And when you’ve taken down your guard
If I could change your mind, I’d really love to break your heart
I’d really love to break your heart
–Tears for Fears (1984)
Your blue is not my blue. The lyrics above are not what I hear when I listen to this song. What I hear is “…and when you’ve taken down your god…” A la Nietzsche’s “god is dead” and other sundry worshiper-pulling-down-deity images.
Granted, you may hear the same thing, as Tears for Fears is a British band and “god” and “guard” are homophonic under the Union Jack.
Either way, I’m not a huge fan of Tears for Fears – they’re a bit light and pop-y for me. Disturbed, on the other hand, is right up my alley. They covered this song on their first album “The Sickness”, and I dig their version much more than the original.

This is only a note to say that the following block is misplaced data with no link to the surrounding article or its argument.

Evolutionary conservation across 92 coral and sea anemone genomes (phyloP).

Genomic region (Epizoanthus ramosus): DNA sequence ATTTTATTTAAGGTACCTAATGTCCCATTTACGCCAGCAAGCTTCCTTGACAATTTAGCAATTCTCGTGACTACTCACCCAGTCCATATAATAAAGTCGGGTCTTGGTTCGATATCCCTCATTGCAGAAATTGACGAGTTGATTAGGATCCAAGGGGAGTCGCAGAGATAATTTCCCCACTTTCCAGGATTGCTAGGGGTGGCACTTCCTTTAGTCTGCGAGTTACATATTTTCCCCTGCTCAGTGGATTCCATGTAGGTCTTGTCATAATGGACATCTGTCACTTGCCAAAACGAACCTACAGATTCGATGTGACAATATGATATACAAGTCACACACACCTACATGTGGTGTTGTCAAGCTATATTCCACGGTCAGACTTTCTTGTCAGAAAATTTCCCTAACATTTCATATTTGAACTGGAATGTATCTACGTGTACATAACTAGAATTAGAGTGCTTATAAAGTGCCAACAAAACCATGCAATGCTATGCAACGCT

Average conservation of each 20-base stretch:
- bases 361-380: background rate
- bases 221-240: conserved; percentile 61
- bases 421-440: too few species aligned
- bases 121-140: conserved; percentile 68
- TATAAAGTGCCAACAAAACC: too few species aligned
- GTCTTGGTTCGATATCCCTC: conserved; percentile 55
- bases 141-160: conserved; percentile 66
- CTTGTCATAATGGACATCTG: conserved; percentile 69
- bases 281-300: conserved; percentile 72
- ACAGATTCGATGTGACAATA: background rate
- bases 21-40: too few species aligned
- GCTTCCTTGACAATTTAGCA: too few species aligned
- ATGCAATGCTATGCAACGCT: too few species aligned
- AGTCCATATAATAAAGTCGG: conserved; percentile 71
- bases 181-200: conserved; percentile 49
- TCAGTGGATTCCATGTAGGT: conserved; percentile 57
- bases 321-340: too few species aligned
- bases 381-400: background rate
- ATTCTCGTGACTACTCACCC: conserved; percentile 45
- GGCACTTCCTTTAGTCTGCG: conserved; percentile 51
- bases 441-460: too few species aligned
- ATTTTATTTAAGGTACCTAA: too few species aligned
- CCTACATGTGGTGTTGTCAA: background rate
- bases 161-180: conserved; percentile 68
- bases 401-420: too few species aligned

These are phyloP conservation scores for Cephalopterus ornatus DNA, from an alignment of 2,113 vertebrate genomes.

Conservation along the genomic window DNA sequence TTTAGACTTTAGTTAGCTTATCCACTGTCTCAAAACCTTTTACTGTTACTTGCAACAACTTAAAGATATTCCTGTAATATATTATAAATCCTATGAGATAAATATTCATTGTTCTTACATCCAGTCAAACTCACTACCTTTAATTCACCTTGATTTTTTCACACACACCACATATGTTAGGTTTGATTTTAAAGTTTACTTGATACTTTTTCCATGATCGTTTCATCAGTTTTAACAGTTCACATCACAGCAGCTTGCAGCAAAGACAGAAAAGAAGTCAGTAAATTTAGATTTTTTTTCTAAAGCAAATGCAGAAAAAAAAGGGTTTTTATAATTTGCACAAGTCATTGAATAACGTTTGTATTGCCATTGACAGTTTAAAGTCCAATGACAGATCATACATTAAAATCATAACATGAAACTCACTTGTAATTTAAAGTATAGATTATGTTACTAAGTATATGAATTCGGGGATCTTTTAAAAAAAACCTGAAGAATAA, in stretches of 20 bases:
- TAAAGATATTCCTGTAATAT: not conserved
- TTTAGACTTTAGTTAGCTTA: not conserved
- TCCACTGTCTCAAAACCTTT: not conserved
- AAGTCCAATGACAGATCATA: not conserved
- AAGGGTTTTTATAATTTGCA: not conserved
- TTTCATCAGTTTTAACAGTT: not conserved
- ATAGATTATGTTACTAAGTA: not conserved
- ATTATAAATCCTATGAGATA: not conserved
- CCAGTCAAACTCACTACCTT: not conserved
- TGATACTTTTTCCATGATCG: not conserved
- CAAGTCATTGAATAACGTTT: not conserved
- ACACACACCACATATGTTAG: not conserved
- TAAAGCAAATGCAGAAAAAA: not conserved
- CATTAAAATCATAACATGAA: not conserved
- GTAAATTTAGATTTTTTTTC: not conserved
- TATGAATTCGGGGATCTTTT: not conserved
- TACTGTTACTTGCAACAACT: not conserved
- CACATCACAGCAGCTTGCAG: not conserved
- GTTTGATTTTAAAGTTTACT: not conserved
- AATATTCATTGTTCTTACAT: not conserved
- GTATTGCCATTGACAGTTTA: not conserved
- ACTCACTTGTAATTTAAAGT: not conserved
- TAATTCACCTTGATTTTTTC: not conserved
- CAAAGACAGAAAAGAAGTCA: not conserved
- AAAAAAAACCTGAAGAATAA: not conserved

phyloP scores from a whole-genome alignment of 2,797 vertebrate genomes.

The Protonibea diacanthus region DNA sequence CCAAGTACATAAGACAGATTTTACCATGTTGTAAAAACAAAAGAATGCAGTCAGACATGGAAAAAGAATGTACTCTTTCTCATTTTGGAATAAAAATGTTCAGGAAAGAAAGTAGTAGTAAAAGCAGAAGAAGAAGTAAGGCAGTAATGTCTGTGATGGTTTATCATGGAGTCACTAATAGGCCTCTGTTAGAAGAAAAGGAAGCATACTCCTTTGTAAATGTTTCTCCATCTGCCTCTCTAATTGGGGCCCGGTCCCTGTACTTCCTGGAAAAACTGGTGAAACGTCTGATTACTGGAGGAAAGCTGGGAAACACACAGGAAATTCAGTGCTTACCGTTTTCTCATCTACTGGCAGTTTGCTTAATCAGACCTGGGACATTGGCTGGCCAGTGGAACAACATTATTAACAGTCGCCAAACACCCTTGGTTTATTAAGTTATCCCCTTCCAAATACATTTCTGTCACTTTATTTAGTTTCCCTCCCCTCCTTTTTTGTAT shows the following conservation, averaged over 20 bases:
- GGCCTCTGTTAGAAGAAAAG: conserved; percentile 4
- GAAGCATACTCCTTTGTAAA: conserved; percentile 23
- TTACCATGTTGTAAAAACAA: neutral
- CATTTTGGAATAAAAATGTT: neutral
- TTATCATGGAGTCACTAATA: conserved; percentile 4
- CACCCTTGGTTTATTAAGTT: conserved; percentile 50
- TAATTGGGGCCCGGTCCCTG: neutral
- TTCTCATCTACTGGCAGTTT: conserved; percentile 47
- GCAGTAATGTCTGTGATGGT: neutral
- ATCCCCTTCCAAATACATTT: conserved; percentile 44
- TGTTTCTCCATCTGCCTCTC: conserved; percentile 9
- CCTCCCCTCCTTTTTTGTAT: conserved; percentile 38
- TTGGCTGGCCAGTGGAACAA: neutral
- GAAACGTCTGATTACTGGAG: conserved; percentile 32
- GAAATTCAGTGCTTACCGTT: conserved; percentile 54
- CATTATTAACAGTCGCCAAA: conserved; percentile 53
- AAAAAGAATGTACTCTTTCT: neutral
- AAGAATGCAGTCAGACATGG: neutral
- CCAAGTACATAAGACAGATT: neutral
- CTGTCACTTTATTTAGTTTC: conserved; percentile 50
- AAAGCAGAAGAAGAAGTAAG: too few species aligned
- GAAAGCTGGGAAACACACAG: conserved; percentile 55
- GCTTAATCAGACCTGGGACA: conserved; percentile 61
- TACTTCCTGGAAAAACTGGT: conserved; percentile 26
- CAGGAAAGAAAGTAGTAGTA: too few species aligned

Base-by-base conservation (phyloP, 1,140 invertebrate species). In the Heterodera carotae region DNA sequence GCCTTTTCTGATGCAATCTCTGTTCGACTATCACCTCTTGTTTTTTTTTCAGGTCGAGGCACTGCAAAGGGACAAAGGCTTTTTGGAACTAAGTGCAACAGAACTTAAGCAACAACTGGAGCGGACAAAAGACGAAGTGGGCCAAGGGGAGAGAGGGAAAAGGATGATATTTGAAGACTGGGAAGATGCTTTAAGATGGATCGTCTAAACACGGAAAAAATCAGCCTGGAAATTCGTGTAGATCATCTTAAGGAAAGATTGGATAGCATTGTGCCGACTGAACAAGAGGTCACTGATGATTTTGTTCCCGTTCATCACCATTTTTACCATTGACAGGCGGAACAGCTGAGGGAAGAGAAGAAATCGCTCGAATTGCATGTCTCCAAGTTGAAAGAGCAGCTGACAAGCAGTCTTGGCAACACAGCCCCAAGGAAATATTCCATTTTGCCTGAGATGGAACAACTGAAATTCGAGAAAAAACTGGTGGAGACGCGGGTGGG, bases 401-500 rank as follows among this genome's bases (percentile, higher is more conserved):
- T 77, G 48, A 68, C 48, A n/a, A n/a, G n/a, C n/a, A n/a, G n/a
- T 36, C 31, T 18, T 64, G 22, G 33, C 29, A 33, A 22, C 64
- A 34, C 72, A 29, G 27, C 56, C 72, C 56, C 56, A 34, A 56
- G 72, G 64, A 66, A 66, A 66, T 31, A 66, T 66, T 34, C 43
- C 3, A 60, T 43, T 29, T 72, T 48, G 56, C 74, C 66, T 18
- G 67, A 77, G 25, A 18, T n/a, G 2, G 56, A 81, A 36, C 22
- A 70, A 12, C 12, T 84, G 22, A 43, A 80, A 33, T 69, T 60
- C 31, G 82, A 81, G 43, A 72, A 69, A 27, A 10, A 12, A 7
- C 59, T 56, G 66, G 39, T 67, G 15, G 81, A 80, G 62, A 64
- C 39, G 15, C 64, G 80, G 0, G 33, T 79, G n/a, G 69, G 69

Overall, I dig the lyrics – whether sung by Roland Orzabal or David Draiman – there are some really pithy, poignant turns of phrase therein. Whatever the lyrics may sound like to you, I still hear the sadness of wisdom talking to youth: the wise one telling the young not to abandon their concept of god. That in doing so, one only subjects oneself to the knowledge of pain – with no balm, salve, or security blanket to insulate or dampen the sharpness of that pain. Not unlike Adam and Eve tasting the fruit of the tree of knowledge.
Contrast that, dear reader, with the Buddhist Four Noble Truths, the first of which states that “life is pain” (or is it “life is pain”?).